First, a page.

We in the “Data Governance”, “Data Quality” industry need to educate the business community on the “common sense” parts of data governance, and the need to engage “Data Governance Professionals”  to ensure that “Data Quality Common Sense” is actually applied.

Feedback welcome – Ken

Business users right to good data plumbing

Jim Harris hosted an excellent debate on his blog centred on Rick Sherman’s quote “Data quality is primarily about context not accuracy.  Accuracy is part of the equation, but only a very small portion.”

From my experience, the bottom line from a business perspective is always that “just enough is good enough.” The challenge for the Data Quality profession is to make the business case for “just enough” to be clearly defined in terms of measurable dimensions.

Let me give you a simple analogy. Suppose there is a requirement to water a new lawn. The context is that 500 litres (or liters for our US friends) must be sprayed on the new lawn. One might assume that so long as the water is delivered, the requirement is met…

However, what if:
– A well had to be dug to provide the water?
– The water contains contaminants that will kill the new lawn?
– The hose contains many leaks, and leaks 5,000 litres in delivering 500 (incurring 10 times the water charges)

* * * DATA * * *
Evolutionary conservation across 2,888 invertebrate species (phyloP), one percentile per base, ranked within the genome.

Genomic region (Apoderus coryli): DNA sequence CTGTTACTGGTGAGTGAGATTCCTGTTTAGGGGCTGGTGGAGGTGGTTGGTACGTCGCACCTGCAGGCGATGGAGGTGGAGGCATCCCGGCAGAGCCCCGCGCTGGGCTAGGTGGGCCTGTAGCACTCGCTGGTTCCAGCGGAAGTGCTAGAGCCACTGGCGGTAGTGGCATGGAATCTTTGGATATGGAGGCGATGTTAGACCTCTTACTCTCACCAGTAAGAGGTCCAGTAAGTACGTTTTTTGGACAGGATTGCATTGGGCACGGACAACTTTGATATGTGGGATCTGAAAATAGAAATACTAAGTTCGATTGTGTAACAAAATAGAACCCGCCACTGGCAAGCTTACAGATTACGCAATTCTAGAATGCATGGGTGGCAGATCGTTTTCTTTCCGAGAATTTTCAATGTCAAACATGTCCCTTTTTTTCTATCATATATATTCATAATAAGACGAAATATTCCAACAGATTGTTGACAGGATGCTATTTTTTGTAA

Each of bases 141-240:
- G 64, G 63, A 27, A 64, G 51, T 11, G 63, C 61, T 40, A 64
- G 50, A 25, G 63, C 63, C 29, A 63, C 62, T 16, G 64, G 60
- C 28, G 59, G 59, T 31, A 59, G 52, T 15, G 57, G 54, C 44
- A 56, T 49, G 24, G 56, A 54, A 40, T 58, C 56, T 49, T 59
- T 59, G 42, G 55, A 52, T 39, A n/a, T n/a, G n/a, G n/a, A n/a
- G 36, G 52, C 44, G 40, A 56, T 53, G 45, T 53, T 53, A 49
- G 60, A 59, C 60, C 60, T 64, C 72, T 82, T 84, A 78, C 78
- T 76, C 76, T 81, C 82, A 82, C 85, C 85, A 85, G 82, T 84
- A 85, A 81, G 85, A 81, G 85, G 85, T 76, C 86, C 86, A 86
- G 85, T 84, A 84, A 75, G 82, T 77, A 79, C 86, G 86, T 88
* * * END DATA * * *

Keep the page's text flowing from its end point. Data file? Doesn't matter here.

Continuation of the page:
– etc.

Water sprinkler

Watering a lawn is such an everyday occurrence, that one reasonably assumes that the required ‘plumbing’ is in place to deliver clean water in a cost effective manner. Similarly, business people have the right to assume that they can readily access the information they require. Business people have the right to assume that the required ‘plumbing’ is in place to deliver ‘clean’, ‘complete’, ‘accurate’ ‘timely’, ‘relevant’ ‘usable’ information in a cost effective manner.

Thus we need to split the “plumbing’, which should be standard across all applications, from the business specific, “bespoke by nature” part of data / information management. The business specific stuff, the ‘context’, the ‘really important stuff’ simply cannot happen if the ‘plumbing’ is not in place.

Atacama Desert So, which is more important, the context or the accuracy? Which is more important, the chicken or the egg? Does the data plumbing in your Enterprise support a lush lawn of quality information?  Or is your data plumbing so inadequate that your business users are left scratching around in a barren desert of information? To learn how to assess the data plumbing in your Enterprise click here:

He who knows not and knows not that he knows not…

According to the proverb, one should shun “He who knows not and knows not that he knows not”, since “he is a fool”.

As data quality professionals, seeking to earn a crust in challenging times, we do not have the luxury of shunning potential clients.

Most Enterprises know that mission critical decisions are based on accurate, timely, reliable information.  Unfortunately, too many Enterprises:

  • Know not that accurate, timely, reliable Information depends on the quality of the underlying data.
  • Know not that they know not the importance of data quality to their mission critical decision making.

However, these Enterprises are no fools.  They are successful Enterprises.  They could be even more successful, armed with information that is more accurate, more timely and more reliable.

One of the greatest challenges that faces our profession is to “inform”, “teach”, and “sell” the criticality of data quality to those Enterprises who currently “know not and know not that they know not”.